Typically, a modular approach is used for designing a complex integrated circuit. In this approach, the circuit for each module is designed, tested, and debugged before it is integrated with other modules to form the complete integrated circuit layout and mask work.

Although the preferred embodiment of the method is a software embodiment designed to run on the VAX 11/785 having a Unix Version 4.2 operating system and a "C" compiler, other embodiments of the method could be software programs designed to run on computer systems using other computers, terminals, printers, and plotters with another operating system and programming language. Still other embodiments of the method need not take the form of a computer program or be implemented through a computer system.

SLIC is an extension language of the "C" programming language. SLIC is used to write geometry generator source code for generating a layout. A second extension language, GSSLIC, may be used to write simulation model source code for simulating the performance of the layout design. A third extension language, SSSLIC, may be used to write schematic symbol generator source code for deriving a schematic symbol for the module under development (e.g., the logic symbol for an `OR` gate with inputs and outputs). Also, a fourth extension language, TSSLIC, may be used to write transistor modules.

METHODOLOGY

Referring to FIG. 2, the following is a description of the methodology used to design integrated circuit module generators. As a preliminary step, the designer identifies the module specification 20, including the technology to be used (e.g., CMOS or BIPOLAR), the functional characteristics of the circuit, a connection diagram, the approximate dimensions, and the end user input options for the integrated circuit module. The designer then develops preliminary high-level drawings of the integrated circuit. One drawing typically produced by the apparatus 10 (see FIG. 1) is a gate level drawing 22 specifying the circuits with standard gates and interconnections. At the next level, the gates are reduced to their discrete devices (i.e., transistors) in a device level drawing 24. A preliminary layout drawing 26 is then derived from the device level drawing, translating the discrete devices into a physical geometry of layers and components, such as wires, contacts, etc.

Further details of the applicability of this methodology are described fully in U.S. patent application Ser. No. 917,917 filed Oct. 10, 1986 and assigned to the assignee of this application and is hereby incorporated by reference.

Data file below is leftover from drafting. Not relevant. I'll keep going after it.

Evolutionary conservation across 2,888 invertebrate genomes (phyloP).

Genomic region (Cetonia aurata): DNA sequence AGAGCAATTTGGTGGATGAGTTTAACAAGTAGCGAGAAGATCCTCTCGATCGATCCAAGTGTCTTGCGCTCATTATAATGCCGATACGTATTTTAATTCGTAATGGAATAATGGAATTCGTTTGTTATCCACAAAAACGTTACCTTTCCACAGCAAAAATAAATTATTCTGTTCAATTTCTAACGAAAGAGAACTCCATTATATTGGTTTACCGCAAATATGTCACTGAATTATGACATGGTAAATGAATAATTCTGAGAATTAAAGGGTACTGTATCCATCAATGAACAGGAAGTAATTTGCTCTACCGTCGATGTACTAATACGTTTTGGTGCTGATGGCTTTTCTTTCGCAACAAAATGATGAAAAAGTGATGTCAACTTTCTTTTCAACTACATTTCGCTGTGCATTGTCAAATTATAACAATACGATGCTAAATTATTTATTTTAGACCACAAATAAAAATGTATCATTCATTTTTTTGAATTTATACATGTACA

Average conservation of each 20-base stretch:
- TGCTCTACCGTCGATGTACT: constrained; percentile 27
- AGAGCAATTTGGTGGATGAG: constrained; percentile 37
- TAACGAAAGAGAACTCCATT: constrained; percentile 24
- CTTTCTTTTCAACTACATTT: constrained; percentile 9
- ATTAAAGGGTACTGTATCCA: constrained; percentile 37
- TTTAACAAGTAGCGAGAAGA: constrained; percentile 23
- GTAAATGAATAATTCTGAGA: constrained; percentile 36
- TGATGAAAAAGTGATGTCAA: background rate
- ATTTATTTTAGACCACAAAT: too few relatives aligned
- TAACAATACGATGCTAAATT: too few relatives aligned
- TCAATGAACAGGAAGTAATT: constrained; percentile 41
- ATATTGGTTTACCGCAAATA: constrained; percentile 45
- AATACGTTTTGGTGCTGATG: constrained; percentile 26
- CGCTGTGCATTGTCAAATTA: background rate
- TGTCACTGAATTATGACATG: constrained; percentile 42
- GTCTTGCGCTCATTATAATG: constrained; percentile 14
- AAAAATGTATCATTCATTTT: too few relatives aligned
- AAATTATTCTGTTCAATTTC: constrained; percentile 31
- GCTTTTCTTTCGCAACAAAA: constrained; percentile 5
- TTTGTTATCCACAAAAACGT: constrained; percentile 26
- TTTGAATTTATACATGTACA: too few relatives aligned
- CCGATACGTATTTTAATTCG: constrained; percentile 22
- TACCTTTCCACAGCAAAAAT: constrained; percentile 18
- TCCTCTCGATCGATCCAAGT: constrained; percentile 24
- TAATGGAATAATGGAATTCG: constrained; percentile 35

Methodology: Module Compiler

Using the module specification 20 (in FIG. 2), the designer may write shell source code in the "C" programming language to define the module, may include a file of design rules, and may also develop an interactive menu to make the completed module compiler "user-friendly."

Using the layout drawing 26 for reference, the designer includes SLIC commands as geometry compiler source code 60. This source code defines the dynamic virtual grid in terms of reference points.

FIG. 3 is a block diagram of the architecture of an exemplary single-port RAM. The RAM is composed of a number of subcomponents geometrically arranged to facilitate communications between subcomponents where required. The single-port RAM 30 includes a memory cell array 32 containing individual RAM cells arranged in rows and columns. Adjacent to the memory cell array in a horizontal direction (here designated the "X" direction) is a row decode subcomponent 34. The circuitry contained in the row decode 34 selects a particular row in the memory cell array 32 whose contents are to be read from or written into. Adjacent to the memory cell array 32 in the vertical direction (here designated the "Y" direction) is a column decode subcomponent 36. Column decode 36 selects which of the columns in the word occupying the row chosen by the row decode 34 are to be read. This is useful if the memory cell array 32 is folded so that each row can contain more than one word. This may be done automatically by the module compiler to produce a RAM having a desired aspect ratio between its overall vertical and horizontal dimensions. Generally, then, the column decode 36 must accept low order portions of a binary address, although this is not necessary if each row in the memory cell array 32 contains exactly one word.